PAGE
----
Posts tagged with the category Key Concepts
“Hell is empty and all the devils are here.”
-- William Shakespeare
As the pilot gently lifted the plane into the dirty white sky settling over the island’s western coast, I put my head back, closed my eyes, and reflected on the past six days. They were days of triumph and tragedy, of beauty and banality, of chaos and calm, of dreams and...
We Are a Christian Nation
We are a Christian nation.
We say it; we believe it; we don’t think that much more about it. And all our un-Christ-like thoughts and impulses are denied, becoming daimonic.
Stephen Diamond (1996) posited that thoughts and feelings left untended can grow to dominate the personality. The angry person who denies their anger stops noticing they are...
Key ideas in Phenomenology: The Reduction
My most recent post was a short discussion of what “the natural attitude” means in Husserl’s phenomenology. As I mentioned, the natural attitude is the perspective of everyday life. For Husserl, the process he calls the phenomenological reduction is the means by which the phenomenologist frees himself from the reifications of the natural attitude...
95 Percent Inspiration
Where does inspiration come from?
Sometimes I find myself trolling through books and articles, looking for a line or a thought that inspires me to action, whether that action is writing or performing a difficult task or simply getting up in the morning. But it is rare that in the act of actively “looking” for inspiration through words that I...
Lies, Truth, and the Call of Conscience
Unless you have been living under a rock during the last two weeks or live in a country that does not find U.S. news an addictively bad soap opera, you are well-aware of the political battle regarding “facts” and “truth.”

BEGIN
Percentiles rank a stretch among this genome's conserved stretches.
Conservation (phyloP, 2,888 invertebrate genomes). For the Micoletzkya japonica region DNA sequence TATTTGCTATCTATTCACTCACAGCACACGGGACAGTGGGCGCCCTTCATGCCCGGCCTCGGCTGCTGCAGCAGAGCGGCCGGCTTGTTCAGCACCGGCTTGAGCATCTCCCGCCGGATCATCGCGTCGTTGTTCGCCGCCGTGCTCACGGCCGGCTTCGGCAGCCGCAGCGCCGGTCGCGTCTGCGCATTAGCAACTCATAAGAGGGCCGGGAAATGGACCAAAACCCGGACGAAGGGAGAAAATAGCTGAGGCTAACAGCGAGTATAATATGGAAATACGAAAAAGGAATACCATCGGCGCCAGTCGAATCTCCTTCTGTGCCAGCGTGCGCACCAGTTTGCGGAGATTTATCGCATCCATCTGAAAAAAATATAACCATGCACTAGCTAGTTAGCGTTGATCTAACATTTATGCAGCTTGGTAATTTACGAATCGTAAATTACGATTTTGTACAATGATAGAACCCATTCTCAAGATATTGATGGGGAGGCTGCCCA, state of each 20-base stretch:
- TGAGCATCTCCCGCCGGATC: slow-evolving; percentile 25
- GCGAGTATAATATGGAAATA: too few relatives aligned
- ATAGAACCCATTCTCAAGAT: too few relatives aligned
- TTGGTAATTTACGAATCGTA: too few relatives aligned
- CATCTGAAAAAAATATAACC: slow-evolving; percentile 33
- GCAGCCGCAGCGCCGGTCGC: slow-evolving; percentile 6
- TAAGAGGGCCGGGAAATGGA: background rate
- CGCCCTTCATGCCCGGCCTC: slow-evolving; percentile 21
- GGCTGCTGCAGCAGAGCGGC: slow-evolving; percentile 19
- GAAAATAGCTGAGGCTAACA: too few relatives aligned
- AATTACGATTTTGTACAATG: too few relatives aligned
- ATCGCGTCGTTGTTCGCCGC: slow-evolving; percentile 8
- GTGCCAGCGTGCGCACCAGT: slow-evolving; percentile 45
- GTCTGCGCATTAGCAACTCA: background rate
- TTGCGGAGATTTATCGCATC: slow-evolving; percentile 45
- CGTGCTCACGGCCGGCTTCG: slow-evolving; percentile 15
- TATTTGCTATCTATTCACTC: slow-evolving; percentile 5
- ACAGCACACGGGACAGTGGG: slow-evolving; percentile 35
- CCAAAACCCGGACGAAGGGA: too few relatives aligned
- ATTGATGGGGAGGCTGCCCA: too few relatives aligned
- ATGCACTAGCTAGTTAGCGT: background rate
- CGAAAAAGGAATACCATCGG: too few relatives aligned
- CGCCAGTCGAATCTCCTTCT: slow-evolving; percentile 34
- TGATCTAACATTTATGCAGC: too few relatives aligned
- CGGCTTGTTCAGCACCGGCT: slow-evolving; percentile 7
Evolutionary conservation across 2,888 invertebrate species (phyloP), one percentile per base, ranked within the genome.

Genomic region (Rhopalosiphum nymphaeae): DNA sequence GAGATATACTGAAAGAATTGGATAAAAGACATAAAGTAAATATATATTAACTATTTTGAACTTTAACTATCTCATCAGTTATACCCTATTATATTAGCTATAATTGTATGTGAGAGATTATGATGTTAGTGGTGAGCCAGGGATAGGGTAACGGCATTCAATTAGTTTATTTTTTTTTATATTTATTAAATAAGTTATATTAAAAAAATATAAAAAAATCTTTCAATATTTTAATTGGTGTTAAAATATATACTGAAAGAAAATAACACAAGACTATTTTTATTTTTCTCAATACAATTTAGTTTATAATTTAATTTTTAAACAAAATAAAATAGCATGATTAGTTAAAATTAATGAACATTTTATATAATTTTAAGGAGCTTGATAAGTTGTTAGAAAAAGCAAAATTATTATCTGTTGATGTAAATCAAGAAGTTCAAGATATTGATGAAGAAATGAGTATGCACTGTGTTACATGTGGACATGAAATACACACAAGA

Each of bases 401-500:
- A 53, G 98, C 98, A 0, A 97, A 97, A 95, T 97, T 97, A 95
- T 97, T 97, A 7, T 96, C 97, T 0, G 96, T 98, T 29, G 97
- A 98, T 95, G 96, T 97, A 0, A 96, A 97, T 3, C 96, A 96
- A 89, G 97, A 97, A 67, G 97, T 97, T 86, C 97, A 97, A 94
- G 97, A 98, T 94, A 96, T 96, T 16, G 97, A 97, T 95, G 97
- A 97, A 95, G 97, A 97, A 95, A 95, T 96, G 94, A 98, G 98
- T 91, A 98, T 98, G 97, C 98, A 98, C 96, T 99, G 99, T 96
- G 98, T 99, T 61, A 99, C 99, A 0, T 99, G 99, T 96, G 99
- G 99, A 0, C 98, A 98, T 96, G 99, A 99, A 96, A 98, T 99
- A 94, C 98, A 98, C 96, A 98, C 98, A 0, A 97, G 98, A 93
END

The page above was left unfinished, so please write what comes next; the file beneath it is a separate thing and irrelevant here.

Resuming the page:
In a New York Times op-ed piece last week, Charles Blow said, “Honesty is a lost art. Facts are for losers. The truth is dead....
Lessons From a Horse
It was a Tuesday afternoon, the kind of perfect, rare Michigan weather that makes you happy to be alive and experiencing the world. An avid horsewoman, I could think of no better way to spend the day then with my family and my horses. I set out with three family members on a ride through the trails adjacent to our barn. I remember looking down at...
Travel, Politics, and Tending the Mote In Our Eye
I don’t vote.
I don’t vote, because I think the system is evolving, and the only way for it to evolve into something good and worthwhile is for people to keep making mistakes. We have to repeat painful errors enough times until we decide to change the system. Meanwhile, we have to continue to live with the consequences of not changing the system...
On the Movement and Interrelation of Youth and Diversity
Your old road is rapidly agin'
Please get out of the new one
If you can't lend your hand
I’m interested in the thematic connection between two exciting and important movements in existential-humanistic psychology today: the youth movement (Bargdill, 2011) and the move toward diversity (Hoffman, Yang, Kaklauskas, & Chan, 2009).*...
Reflections of an Existential Grandmother
I have always defined myself as an existentialist. As a parent, this meant I was responsible for providing opportunities for my children so they could develop into unique individuals. I watched as they created their respective identities through the authentic (fortunately, more authentic than inauthentic) choices they made. It was easy to see my...
When Many Men Pass One Way
I took the road less traveled, and it made all the difference. - Robert Frost
At the 2nd International Conference on Existential Psychology held in Shanghai in May, Xuefu Wang presented a keynote address on Lu Xun and the Iron House, providing a quick glimpse into an indigenous Chinese model of existential psychology and psychotherapy...
Key Ideas in Phenomenology: The Natural Attitude
From a phenomenological perspective, in everyday life, we see the objects of our experience such as physical objects, other people, and even ideas, as simply real and straightforwardly existent. In other words, they are “just there.” We don’t question their existence: we view them as facts.
When we leave our house in the morning, we take the...
I have a confession to make. I am occasionally prone to outbursts of anger.
Now some of you may be shocked and appalled, while others of you share my pain, and still others might say that’s no big deal—depending on your personal experiences with anger and rage.
I would be much more accepting of my anger if I felt it was actually productive and...